The difference between classic liberalism and neo-liberalism

A contribution by Charlie Companyero

One of the big differences between classic liberalism and neo-liberalism lies in the investment risk:

In business there are two roles: one is the supplier of the means of production, the owner of the business. The other is the supplier of the labour, the worker. The worker works and gets a salary (hopefully). But the owner of the business pays less than the value of the labour, and the business owner gets money for that without working. (for running the business, which is work, the manager gets paid and if it is also the owner this is not against the work ethic). This is called profit, and it is justified by classic liberalism:

The investor takes a risk. If the business fails the investor loses her investment. This should be compensated for. This risk is the best guarantee that investments are done in an efficient way, so that the economy flourishes, and with it the population.

This may hold some truth. But in neo-liberalism this is reversed: the investor does not run a risk, the common man runs the risk. Look at it: when in the US the banks and car industry failed in 2008, the neo-liberal President Obama saved them with huge amounts of tax money. He hired Wall Street bankers to set the policies which consequently were in the interests of the banks and car industry. It is not like after giving a lot of money the tax payer owned the banks and car industries. No, the tax payer got nothing but the old situation back.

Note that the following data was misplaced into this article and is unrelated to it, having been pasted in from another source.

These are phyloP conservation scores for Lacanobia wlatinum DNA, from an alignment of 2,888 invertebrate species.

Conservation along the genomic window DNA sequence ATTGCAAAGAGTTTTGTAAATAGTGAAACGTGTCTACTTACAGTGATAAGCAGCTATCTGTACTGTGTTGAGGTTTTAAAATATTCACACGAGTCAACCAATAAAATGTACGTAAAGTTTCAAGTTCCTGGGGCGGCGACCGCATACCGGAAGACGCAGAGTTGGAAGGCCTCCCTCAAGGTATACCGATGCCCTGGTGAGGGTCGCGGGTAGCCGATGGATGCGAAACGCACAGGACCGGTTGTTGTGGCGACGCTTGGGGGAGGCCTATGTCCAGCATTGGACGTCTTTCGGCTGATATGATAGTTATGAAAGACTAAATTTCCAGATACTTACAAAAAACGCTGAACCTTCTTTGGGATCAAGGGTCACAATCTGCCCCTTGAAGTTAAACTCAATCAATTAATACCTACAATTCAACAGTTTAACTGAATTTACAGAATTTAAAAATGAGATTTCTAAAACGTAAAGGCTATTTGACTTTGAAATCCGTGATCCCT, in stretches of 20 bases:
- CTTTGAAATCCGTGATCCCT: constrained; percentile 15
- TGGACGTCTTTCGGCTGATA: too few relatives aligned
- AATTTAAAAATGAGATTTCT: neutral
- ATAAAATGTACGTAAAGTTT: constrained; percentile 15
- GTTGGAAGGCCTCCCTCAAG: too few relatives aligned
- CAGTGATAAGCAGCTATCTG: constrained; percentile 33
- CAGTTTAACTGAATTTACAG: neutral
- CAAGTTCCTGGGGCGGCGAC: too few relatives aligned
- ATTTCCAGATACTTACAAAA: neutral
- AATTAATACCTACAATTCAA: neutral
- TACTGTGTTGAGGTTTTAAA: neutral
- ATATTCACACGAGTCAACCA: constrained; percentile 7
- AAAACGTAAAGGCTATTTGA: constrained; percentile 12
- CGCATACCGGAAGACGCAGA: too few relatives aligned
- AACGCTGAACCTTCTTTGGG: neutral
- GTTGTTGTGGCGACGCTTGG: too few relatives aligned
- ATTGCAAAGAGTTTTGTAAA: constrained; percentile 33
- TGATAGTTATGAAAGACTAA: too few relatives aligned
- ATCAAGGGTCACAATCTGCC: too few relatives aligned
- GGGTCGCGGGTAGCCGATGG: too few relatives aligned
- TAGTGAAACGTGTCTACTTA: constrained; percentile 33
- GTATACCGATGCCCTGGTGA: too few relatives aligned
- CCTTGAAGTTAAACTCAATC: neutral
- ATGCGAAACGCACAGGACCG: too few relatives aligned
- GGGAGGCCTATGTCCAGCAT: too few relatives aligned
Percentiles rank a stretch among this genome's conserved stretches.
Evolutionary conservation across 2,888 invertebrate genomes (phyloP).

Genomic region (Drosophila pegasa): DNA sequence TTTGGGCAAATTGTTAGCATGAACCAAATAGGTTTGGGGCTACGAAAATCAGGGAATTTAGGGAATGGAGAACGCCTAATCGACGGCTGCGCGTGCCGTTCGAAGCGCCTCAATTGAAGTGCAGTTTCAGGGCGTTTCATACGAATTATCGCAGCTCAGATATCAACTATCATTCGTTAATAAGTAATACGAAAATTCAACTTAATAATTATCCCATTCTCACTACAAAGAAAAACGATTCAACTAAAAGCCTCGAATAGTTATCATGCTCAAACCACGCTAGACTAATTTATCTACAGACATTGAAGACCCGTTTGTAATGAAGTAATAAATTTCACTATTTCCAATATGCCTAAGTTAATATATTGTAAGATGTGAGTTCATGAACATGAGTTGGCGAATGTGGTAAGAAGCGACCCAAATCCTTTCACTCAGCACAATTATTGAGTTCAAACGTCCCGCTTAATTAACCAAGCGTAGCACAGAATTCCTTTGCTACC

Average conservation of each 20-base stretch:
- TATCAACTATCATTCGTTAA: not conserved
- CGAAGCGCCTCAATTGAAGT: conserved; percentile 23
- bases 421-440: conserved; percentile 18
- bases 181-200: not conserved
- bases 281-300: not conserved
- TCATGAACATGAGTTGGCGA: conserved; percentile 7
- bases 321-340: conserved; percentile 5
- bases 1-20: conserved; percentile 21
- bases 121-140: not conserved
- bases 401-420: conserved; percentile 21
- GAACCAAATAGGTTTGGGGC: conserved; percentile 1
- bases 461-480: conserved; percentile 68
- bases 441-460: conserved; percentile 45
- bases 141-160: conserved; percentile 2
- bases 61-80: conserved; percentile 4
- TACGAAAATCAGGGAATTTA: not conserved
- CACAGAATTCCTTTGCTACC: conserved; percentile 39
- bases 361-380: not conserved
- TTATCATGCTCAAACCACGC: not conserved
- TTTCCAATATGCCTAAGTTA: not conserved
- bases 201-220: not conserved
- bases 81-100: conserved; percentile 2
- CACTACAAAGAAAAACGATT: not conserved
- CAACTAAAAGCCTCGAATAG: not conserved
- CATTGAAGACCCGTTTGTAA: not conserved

The same holds for the neo-liberal policies of the IMF. If a borrower cannot repay, then the bank should wrote off the loan and take the loss. But it does not work that way in our neo-liberal age. The IMF interferes when a country cannot repay its loans. Then it forces a Structural Adjustment Plan on the country. This passes on the investment risk to the population. Often a corrupt ruler took out a loan, and through corruption enriched himself. Then the IMF imposed a SAP, which means that the public services like health care and education are being underfunded, and the value is transferred to the foreign capitalists (the banks). This happened first in Mexico, and later in many African countries, as well as Latin American countries, and currently the neo-liberal Bundes Kanzler Angela Merkel is imposing this on the Greek population, to give the money to German Banks that were over eager to lend to the Greek ruling class. Again the population is made to pay for the frivolities of the rich.

Clearly, this undermines the ethic of the liberal investment theory, and it makes big investors reckless: the risk is passed on to the common man, while the profits go to the ruling elite. This is neo-liberalism, that is imposed upon us from the ruling class of rich countries (who own stocks in the big companies!)

Look beyond our own borders